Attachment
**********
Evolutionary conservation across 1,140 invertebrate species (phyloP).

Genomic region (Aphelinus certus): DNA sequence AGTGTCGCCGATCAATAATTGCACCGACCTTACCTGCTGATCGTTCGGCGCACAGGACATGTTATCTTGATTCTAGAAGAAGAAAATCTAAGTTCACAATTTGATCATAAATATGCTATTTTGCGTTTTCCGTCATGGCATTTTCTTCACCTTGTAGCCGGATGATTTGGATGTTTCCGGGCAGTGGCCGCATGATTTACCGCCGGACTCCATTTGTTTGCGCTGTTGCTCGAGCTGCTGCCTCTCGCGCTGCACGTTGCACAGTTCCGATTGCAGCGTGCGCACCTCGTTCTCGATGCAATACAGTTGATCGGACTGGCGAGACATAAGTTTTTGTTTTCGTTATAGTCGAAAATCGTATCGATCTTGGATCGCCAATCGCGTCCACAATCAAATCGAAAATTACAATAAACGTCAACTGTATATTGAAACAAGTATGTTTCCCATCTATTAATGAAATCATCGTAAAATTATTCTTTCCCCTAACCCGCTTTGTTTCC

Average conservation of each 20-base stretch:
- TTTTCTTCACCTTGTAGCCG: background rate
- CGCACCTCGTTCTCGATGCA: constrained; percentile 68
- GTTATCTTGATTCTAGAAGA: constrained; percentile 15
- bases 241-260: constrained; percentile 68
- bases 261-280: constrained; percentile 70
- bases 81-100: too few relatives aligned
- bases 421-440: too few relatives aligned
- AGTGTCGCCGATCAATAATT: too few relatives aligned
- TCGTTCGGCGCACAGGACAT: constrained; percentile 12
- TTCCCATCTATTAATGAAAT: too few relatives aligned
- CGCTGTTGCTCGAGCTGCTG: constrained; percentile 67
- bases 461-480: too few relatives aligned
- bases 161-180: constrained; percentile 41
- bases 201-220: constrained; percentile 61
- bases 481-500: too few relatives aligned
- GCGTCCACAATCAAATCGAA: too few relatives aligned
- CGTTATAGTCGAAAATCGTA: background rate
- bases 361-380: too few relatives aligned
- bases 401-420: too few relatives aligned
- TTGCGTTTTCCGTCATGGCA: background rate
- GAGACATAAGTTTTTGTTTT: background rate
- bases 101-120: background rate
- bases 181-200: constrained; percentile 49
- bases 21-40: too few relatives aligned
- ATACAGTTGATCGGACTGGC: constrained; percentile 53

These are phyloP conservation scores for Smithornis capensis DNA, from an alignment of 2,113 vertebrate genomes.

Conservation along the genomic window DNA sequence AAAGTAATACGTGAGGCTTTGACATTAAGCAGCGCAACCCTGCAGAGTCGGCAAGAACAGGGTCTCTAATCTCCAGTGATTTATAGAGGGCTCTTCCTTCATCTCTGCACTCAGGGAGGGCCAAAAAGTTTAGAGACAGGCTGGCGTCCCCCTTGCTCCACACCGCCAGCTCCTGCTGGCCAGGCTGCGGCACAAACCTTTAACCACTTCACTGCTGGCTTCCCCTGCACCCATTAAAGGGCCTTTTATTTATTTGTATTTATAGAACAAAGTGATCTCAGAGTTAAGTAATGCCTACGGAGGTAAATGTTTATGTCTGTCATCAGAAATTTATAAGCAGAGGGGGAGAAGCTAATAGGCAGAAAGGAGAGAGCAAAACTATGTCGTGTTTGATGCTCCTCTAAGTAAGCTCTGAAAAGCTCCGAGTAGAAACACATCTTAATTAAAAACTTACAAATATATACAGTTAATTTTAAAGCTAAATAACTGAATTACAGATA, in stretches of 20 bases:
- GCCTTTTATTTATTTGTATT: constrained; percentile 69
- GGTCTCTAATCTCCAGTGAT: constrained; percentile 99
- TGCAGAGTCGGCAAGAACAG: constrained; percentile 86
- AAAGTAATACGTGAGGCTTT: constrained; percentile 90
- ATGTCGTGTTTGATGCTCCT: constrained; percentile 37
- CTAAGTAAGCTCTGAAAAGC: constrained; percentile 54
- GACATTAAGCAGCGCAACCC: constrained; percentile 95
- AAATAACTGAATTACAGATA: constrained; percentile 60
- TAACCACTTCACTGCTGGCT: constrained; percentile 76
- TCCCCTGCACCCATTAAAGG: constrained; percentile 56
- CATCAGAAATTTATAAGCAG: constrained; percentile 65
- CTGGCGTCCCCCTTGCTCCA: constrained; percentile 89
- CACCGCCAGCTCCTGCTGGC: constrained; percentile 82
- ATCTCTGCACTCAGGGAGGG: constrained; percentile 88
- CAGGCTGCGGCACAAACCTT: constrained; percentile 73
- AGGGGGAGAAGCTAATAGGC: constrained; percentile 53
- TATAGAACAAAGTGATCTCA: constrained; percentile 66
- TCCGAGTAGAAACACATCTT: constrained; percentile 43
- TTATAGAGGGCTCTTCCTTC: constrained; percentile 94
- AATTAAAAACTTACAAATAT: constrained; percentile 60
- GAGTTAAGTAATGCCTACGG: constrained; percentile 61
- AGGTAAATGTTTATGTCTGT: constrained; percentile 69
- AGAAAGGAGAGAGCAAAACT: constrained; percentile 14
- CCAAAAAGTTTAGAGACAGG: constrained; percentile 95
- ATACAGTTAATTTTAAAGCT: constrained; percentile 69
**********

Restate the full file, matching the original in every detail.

Evolutionary conservation across 1,140 invertebrate species (phyloP).

Genomic region (Aphelinus certus): DNA sequence AGTGTCGCCGATCAATAATTGCACCGACCTTACCTGCTGATCGTTCGGCGCACAGGACATGTTATCTTGATTCTAGAAGAAGAAAATCTAAGTTCACAATTTGATCATAAATATGCTATTTTGCGTTTTCCGTCATGGCATTTTCTTCACCTTGTAGCCGGATGATTTGGATGTTTCCGGGCAGTGGCCGCATGATTTACCGCCGGACTCCATTTGTTTGCGCTGTTGCTCGAGCTGCTGCCTCTCGCGCTGCACGTTGCACAGTTCCGATTGCAGCGTGCGCACCTCGTTCTCGATGCAATACAGTTGATCGGACTGGCGAGACATAAGTTTTTGTTTTCGTTATAGTCGAAAATCGTATCGATCTTGGATCGCCAATCGCGTCCACAATCAAATCGAAAATTACAATAAACGTCAACTGTATATTGAAACAAGTATGTTTCCCATCTATTAATGAAATCATCGTAAAATTATTCTTTCCCCTAACCCGCTTTGTTTCC

Average conservation of each 20-base stretch:
- TTTTCTTCACCTTGTAGCCG: background rate
- CGCACCTCGTTCTCGATGCA: constrained; percentile 68
- GTTATCTTGATTCTAGAAGA: constrained; percentile 15
- bases 241-260: constrained; percentile 68
- bases 261-280: constrained; percentile 70
- bases 81-100: too few relatives aligned
- bases 421-440: too few relatives aligned
- AGTGTCGCCGATCAATAATT: too few relatives aligned
- TCGTTCGGCGCACAGGACAT: constrained; percentile 12
- TTCCCATCTATTAATGAAAT: too few relatives aligned
- CGCTGTTGCTCGAGCTGCTG: constrained; percentile 67
- bases 461-480: too few relatives aligned
- bases 161-180: constrained; percentile 41
- bases 201-220: constrained; percentile 61
- bases 481-500: too few relatives aligned
- GCGTCCACAATCAAATCGAA: too few relatives aligned
- CGTTATAGTCGAAAATCGTA: background rate
- bases 361-380: too few relatives aligned
- bases 401-420: too few relatives aligned
- TTGCGTTTTCCGTCATGGCA: background rate
- GAGACATAAGTTTTTGTTTT: background rate
- bases 101-120: background rate
- bases 181-200: constrained; percentile 49
- bases 21-40: too few relatives aligned
- ATACAGTTGATCGGACTGGC: constrained; percentile 53

These are phyloP conservation scores for Smithornis capensis DNA, from an alignment of 2,113 vertebrate genomes.

Conservation along the genomic window DNA sequence AAAGTAATACGTGAGGCTTTGACATTAAGCAGCGCAACCCTGCAGAGTCGGCAAGAACAGGGTCTCTAATCTCCAGTGATTTATAGAGGGCTCTTCCTTCATCTCTGCACTCAGGGAGGGCCAAAAAGTTTAGAGACAGGCTGGCGTCCCCCTTGCTCCACACCGCCAGCTCCTGCTGGCCAGGCTGCGGCACAAACCTTTAACCACTTCACTGCTGGCTTCCCCTGCACCCATTAAAGGGCCTTTTATTTATTTGTATTTATAGAACAAAGTGATCTCAGAGTTAAGTAATGCCTACGGAGGTAAATGTTTATGTCTGTCATCAGAAATTTATAAGCAGAGGGGGAGAAGCTAATAGGCAGAAAGGAGAGAGCAAAACTATGTCGTGTTTGATGCTCCTCTAAGTAAGCTCTGAAAAGCTCCGAGTAGAAACACATCTTAATTAAAAACTTACAAATATATACAGTTAATTTTAAAGCTAAATAACTGAATTACAGATA, in stretches of 20 bases:
- GCCTTTTATTTATTTGTATT: constrained; percentile 69
- GGTCTCTAATCTCCAGTGAT: constrained; percentile 99
- TGCAGAGTCGGCAAGAACAG: constrained; percentile 86
- AAAGTAATACGTGAGGCTTT: constrained; percentile 90
- ATGTCGTGTTTGATGCTCCT: constrained; percentile 37
- CTAAGTAAGCTCTGAAAAGC: constrained; percentile 54
- GACATTAAGCAGCGCAACCC: constrained; percentile 95
- AAATAACTGAATTACAGATA: constrained; percentile 60
- TAACCACTTCACTGCTGGCT: constrained; percentile 76
- TCCCCTGCACCCATTAAAGG: constrained; percentile 56
- CATCAGAAATTTATAAGCAG: constrained; percentile 65
- CTGGCGTCCCCCTTGCTCCA: constrained; percentile 89
- CACCGCCAGCTCCTGCTGGC: constrained; percentile 82
- ATCTCTGCACTCAGGGAGGG: constrained; percentile 88
- CAGGCTGCGGCACAAACCTT: constrained; percentile 73
- AGGGGGAGAAGCTAATAGGC: constrained; percentile 53
- TATAGAACAAAGTGATCTCA: constrained; percentile 66
- TCCGAGTAGAAACACATCTT: constrained; percentile 43
- TTATAGAGGGCTCTTCCTTC: constrained; percentile 94
- AATTAAAAACTTACAAATAT: constrained; percentile 60
- GAGTTAAGTAATGCCTACGG: constrained; percentile 61
- AGGTAAATGTTTATGTCTGT: constrained; percentile 69
- AGAAAGGAGAGAGCAAAACT: constrained; percentile 14
- CCAAAAAGTTTAGAGACAGG: constrained; percentile 95
- ATACAGTTAATTTTAAAGCT: constrained; percentile 69